Anyone who grew up in Somerville, or Medford, knows Lyndell's. At some point, everybody's mom, grandfather, uncle, aunt, or dad would "stop off at Lyndell's" to pick up sweets for the family. Lyndell's signature jelly donuts, birthday cakes, half moons, macaroons, whoopie pies, and mocha cakes were not to be missed.

All through the years, the best thing about Lyndell's is that it never changed. The interior always had the same decor, old cash register, tile floor, busy high school girls behind the counter, & that machine that magically tied the boxes with white string. It's was like walking into a 50's diner, owned by Mom & Pop.

Saturday mornings were the busiest at Lyndell's. Since all the pastries were made on the premises, you had to get there early, take your ticket, & stand around. Many times my Dad came home with a box of boring old, plain krullers because the jellies were all gone. We were disappointed.

Still, I think over the years we got our fair share of Lyndell's sweets.

Sunday, December 2, 2007

Dos Boxes

My father gave me these old boxes over the Thanksgiving break. (after much cajoling) I want to create an art project with them. They're beautiful. Despite the boxes looking like little coffins for my Barbie dolls, any other suggestions? Let me know........

Saturday, December 1, 2007

Scenes from Childhood

One movement of a lovely piece by Robert Schumann, "Scenes from Childhood (Kinderszenen Opus 15) 1838." This part is called "About Strange Lands & People." I first heard this piano piece featured in the movie "My Brilliant Career," (1979) with Judy Davis. Awesome movie with a feminist theme, set in Australia, directed by Gillian Armstrong. If you've never seen it, check it out.

Tuesday, November 27, 2007


Last week my friend M came by & helped me hang several prints & original works. Thanks M! In the kitchen, I've hung several of M's own excellent work, her still life fruits. (((She does these kinds of paintings very easily, as 'studies.' She gave me the rotten banana for free)))
I think the fruits look good. They are painted on large blocks of wood with black sides, which makes them unusual. As for color, I especially like the plum. It looks so voluptuous. As for theme, I love the floating cherries. If cherries should be painted, they definitely should be floating.
As you can see, the paintings are also kitty approved....

Human Development Index

Why are those Swedes, Norwegians, & Icelanders so happy?
We were just discussing governments on Thanksgiving--my brother-in-law, Dad, sister, & I-- and its effects on people. Capitalism? Communism? Libertarianism? Democracy? Socialism? Which is best?
I brought up the point that year after year the various Socialist Democracies--- Norway, Holland, Sweden, Canada--rank high on citizens' happiness indexes.
Sure enough, this morning I spied an article reporting that Iceland is the world's happiest country in 2007. After six straight years, Iceland beat out Norway on the Human Development Index for the top numero uno country to live.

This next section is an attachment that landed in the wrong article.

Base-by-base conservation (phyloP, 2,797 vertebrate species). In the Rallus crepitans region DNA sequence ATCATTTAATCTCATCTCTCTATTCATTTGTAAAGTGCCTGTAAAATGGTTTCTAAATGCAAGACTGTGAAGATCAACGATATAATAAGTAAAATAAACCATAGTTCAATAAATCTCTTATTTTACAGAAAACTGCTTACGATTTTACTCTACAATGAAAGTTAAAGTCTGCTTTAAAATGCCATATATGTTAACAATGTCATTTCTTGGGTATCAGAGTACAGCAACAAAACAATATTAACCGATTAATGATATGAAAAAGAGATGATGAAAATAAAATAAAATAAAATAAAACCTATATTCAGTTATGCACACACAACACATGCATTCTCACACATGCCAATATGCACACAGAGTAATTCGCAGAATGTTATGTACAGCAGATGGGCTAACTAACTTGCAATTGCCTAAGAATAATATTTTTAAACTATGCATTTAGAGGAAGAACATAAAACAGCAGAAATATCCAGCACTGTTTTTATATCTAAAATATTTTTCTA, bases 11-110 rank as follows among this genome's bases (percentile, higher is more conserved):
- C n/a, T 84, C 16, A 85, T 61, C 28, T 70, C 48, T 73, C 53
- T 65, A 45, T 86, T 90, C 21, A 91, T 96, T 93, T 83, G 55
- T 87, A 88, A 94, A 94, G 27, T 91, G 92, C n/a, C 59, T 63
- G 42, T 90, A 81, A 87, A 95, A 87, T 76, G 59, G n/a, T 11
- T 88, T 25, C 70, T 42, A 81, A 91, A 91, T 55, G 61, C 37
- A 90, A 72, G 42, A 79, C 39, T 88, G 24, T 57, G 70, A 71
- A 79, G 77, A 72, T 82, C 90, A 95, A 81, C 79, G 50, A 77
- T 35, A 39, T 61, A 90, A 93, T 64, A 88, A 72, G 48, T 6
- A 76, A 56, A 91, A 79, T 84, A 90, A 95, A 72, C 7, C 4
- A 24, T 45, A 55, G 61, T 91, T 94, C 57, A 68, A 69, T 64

It seems kind of amusing. How can a barren slab in the middle of the ocean, just south of the Arctic Circle, house the world's happiest humans? Icelanders eat ram scrota, seal's flippers, and something called "bloomor" (blood pudding) regularly.They practically live on top of a volcano. And it's awfully dark there most of the year, isn't it? (this pretty much describes Norway too)

Nevertheless, for the past 27 years, the Scandinavian countries, and/or other Socialist Democratic countries have dominated the top 15 countries for happiness. The index measures standard of living, literacy rates, life expectancy, child welfare, education level, & other factors.

By the way, the United States ranks 12th in the latest statistics, down from 8th.

oh, yeah, they have natural hot springs and good looking
ladies in Iceland.

that might bring up their ranking....

Sunday, November 25, 2007

Chosen Family

Today, I enjoyed my second Thanksgiving, with my 'chosen family'--- my circle of friends. Not to take away from my 'natural' family..... I had a good time, and a delicious meal, with both parties...
Why not sit down & eat copious amounts of food, twice in one weekend?

November Scoot

Regarding my scoot, I've recently been anticipating it was soon time to hang up the keys, (very reluctantly) put away the helmet, & hunker down for the winter.
The Baron would give up baronessing.
Then along comes today!
I thoroughly enjoyed an exhilarating ride to my friend Molly's house this afternoon. What a beautiful day! Watch.

Saturday, November 24, 2007

The Naming of Cats....

The Naming of Cats
by T.S. Eliot

The naming of cats is a difficult matter,
It isn't just one of your holiday games;
You may think at first I'm mad as a hatter
When I tell you a cat must have three
different names.

First of all, there's the name